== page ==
At the heart of their new solution is a sensor that easily attaches to the bottom of a beer keg.  That sensor can tell a beer distributor or a tavern owner, in real time, exactly how many kegs are in the cooler and how much beer is left in each keg. 

The iKeg™ system actually consists of three parts – the hardware, software and a mobile app.  The hardware combines the aforementioned removable sensor ring and a RFID tag.  Once the RFID tag is scanned, the cloud-based software receives the data from the sensor, tracking how much beer remains, type of beer, age and when it was delivered.  Analytics in the iKeg™ solution measures and reports the real-time inventory of draft kegs, which is all accessible via a mobile app. 

The iKeg™ mobile app allows you to send customizable automatic social alerts to Facebook and Twitter every time a new beer goes on tap. It also provides a number of fully-integrated tools to help promote your establishment, special event or a unique beer that you might want to highlight. Have a look at the mobile app in the video below.

SteadyServ’s new iKeg Mobile App

Pretty neat, isn’t it?

The iKeg™ solution also automates the order and fulfillment process for the entire inventory of draft, bottled and canned beers.   All this information is then tallied with the stock, the next delivery date, previous order information, event information, and past and future beer consumption trends.  In addition, the iKeg™ solution uses advanced machine-to-machine communication technologies to ensure that the system is secure, reliable and highly scalable.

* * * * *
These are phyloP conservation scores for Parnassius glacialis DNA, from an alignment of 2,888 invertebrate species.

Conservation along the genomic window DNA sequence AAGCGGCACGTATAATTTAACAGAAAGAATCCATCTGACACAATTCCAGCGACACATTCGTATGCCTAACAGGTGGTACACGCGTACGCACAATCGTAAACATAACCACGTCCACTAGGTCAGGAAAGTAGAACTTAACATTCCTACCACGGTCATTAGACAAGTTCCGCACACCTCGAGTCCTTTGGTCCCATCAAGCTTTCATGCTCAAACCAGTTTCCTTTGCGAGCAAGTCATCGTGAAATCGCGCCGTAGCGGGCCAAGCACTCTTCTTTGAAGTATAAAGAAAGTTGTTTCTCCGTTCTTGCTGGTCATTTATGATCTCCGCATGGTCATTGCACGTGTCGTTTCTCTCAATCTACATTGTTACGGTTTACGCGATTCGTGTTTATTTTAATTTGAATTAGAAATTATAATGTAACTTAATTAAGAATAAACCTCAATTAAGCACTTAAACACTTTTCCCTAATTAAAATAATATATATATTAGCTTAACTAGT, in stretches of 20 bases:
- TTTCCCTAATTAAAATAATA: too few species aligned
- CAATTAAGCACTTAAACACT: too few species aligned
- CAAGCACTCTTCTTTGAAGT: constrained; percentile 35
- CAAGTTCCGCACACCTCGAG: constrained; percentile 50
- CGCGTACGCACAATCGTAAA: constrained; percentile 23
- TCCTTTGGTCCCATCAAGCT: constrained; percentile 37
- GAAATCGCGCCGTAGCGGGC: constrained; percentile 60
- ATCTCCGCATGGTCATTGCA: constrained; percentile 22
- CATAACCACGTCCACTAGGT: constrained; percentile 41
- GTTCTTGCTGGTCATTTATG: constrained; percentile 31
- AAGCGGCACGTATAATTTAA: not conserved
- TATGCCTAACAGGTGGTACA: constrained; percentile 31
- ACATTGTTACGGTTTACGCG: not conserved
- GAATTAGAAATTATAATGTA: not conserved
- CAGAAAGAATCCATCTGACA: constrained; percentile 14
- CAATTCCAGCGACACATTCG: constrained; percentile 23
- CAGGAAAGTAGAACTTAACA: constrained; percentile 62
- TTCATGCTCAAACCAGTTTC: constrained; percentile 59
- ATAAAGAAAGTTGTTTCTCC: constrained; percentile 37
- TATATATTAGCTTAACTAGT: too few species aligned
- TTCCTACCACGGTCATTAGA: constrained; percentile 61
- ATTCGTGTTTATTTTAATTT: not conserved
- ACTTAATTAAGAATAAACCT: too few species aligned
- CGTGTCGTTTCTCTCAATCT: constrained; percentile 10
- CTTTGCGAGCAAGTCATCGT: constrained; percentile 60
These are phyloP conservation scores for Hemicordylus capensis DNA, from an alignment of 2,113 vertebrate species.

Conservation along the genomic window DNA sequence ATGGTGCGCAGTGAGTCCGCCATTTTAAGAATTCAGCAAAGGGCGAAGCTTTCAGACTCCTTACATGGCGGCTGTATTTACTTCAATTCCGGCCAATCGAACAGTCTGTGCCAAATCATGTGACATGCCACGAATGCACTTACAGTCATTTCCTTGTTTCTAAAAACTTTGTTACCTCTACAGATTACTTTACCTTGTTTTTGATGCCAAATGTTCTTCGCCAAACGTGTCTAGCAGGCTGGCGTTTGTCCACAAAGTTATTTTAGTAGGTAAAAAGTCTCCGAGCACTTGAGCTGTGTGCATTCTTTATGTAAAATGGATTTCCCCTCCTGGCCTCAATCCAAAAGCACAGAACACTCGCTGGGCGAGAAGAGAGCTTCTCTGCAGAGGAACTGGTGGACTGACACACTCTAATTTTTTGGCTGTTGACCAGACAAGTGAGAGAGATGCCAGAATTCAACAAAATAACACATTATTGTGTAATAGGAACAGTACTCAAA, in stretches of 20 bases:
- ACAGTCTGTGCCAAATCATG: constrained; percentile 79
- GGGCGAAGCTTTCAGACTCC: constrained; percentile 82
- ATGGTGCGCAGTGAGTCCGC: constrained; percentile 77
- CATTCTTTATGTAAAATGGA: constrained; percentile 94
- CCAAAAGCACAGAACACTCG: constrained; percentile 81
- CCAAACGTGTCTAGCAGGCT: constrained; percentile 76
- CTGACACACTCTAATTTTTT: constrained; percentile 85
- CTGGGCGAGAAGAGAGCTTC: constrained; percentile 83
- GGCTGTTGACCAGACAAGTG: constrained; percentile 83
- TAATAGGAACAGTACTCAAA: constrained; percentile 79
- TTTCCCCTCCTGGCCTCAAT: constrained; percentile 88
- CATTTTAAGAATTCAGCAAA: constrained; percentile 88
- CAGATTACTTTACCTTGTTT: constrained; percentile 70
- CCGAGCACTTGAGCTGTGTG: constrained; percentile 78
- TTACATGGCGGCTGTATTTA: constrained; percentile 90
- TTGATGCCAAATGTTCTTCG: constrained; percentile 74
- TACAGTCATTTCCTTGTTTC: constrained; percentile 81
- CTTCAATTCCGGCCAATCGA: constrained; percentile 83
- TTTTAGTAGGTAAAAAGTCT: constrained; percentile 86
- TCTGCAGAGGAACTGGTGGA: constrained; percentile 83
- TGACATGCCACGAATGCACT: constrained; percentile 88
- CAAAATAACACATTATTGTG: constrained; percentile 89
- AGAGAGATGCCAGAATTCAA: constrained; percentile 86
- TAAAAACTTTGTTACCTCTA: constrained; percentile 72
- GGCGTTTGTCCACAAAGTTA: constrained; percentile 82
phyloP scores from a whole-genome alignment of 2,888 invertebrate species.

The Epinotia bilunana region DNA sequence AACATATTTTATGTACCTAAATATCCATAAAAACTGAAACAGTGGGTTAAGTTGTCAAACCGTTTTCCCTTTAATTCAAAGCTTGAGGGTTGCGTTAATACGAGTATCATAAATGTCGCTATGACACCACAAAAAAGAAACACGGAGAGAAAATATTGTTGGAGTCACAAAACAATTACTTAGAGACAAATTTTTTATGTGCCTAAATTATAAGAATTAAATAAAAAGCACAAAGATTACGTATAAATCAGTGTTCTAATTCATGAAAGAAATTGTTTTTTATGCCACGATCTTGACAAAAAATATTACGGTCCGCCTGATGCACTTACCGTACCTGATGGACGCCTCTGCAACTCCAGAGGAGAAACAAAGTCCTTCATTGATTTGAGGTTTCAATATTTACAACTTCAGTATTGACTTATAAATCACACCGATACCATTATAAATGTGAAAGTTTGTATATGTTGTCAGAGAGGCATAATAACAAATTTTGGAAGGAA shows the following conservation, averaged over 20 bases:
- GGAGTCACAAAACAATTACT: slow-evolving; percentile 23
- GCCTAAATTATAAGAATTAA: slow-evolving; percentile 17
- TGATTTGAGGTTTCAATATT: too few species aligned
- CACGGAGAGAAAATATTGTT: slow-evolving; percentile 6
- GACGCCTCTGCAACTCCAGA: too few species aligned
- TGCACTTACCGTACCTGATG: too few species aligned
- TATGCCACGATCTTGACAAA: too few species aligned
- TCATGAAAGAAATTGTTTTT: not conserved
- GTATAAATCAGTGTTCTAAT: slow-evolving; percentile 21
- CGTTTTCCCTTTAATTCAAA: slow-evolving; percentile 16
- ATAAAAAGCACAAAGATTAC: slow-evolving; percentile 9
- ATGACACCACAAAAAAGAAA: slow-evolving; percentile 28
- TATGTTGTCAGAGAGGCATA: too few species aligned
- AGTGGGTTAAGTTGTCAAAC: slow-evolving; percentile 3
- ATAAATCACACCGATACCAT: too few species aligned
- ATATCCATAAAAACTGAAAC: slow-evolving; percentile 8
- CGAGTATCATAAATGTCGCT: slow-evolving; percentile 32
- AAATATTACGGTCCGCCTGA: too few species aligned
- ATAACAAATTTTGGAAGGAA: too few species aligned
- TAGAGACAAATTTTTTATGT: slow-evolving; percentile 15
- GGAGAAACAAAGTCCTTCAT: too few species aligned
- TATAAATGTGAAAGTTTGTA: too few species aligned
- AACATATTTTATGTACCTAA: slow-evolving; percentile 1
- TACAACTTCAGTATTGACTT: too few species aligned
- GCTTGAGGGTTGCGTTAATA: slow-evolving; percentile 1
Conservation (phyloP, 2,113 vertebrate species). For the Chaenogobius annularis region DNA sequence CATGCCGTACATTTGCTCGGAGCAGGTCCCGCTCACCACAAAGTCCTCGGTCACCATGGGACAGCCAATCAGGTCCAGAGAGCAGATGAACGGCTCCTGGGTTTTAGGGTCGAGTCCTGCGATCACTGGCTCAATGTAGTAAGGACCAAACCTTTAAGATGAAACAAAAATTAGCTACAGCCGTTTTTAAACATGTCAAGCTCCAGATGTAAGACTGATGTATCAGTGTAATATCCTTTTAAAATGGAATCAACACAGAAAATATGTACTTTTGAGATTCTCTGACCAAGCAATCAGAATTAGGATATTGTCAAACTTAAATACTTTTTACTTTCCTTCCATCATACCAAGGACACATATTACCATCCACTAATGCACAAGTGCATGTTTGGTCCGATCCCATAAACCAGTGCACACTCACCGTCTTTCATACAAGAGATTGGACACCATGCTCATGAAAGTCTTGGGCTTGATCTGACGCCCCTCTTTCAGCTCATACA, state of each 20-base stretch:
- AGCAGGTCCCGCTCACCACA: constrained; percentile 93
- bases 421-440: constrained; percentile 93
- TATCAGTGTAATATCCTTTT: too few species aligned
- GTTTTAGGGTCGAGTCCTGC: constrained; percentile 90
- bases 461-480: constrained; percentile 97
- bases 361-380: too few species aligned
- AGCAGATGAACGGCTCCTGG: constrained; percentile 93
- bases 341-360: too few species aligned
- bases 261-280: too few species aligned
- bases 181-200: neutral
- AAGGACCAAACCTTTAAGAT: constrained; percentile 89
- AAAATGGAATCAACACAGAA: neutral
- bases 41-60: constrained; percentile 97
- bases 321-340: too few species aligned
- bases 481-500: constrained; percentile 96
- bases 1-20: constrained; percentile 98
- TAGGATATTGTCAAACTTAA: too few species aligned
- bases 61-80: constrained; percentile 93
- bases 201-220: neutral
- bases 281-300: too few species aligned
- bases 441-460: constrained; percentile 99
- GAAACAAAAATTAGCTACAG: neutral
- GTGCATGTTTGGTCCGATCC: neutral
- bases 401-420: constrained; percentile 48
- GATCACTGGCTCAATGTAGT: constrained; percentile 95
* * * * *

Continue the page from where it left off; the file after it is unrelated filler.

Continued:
It seems to me SteadyServ has a bright future ahead.  It’s a perfect example of an innovative solution provider leveraging the IoT (Internet of Things), Mobile, Cloud, Social, and Data Analytics trends.   I see the a whole new era of similar cloud-based solutions that will be developed and implemented as part of this new computing platform.

For more on iKeg™ or SteadyServ, check out their website at http://www.steadyserv.com.  You can also follow SteadyServ on Twitter at @steadyserv or via the hashtag #ikeg.

28 Internet of Things (IoT) Trends and Prediction Articles for 2013

Internet of Things For the last 10 posts I’ve been sharing my research with you around top trends for 2013. I’ve covered everything from Social Business to Big Data to Cloud Computing.   Today I am sharing a list of 28 articles and blog posts that discuss the developments we might see in 2013 around the trend called “Internet of Things” or IoT for short.

The IoT refers to the explosion of embedded sensors and intelligent devices that are flooding our every day lives.  Sensors are being embedded in all sorts of ‘things’ from fitness monitors, to cars, to water main valves.   There are forecasts from industry analysts that say there will be up to 100 billion uniquely identifiable objects connected to the Internet by 2020.  Many of these devices will be able to talk to other devices and computers without any human intervention.  Enterprises can deploy their own sensor networks, building sense and respond systems that can work autonomously.  Some say that the IoT will be the most disruptive technological revolution since the advent of the World Wide Web. 

Below you will find a list of 28 articles that discuss the IoT and what developments we might expect to see in 2013. 

Source Title of Article / Blog Post
AlertMe CES 2013 and The Internet of Things
BusinessWeek CES 2013: Connected Devices and the Internet of Things
Connect.innovateuk.org 2013 likely to be a big year for IoT
Elizabeth Presson 2013 Forecast: The Internet of Things is Changing Your World, So Pay Attention
Elizabeth Presson The Internet of Things at CES 2013
Fierce Wireless Europe 2013 M2M predictions
Forbes CES 2013: The Break-Out Year For The Internet Of Things
Forbes CES 2013: The Four-Sentence Summary
Forbes How The Internet Of Things Will Change Almost Everything
formtek.com The Internet of Things: Engine of Economic Growth?
Frost & Sullivan Global Increase in Adoption of Real-Time Location Systems Depends on Technological Innovations
IT Watch Dogs In 2013, expect the ‘Internet of Things’ to take off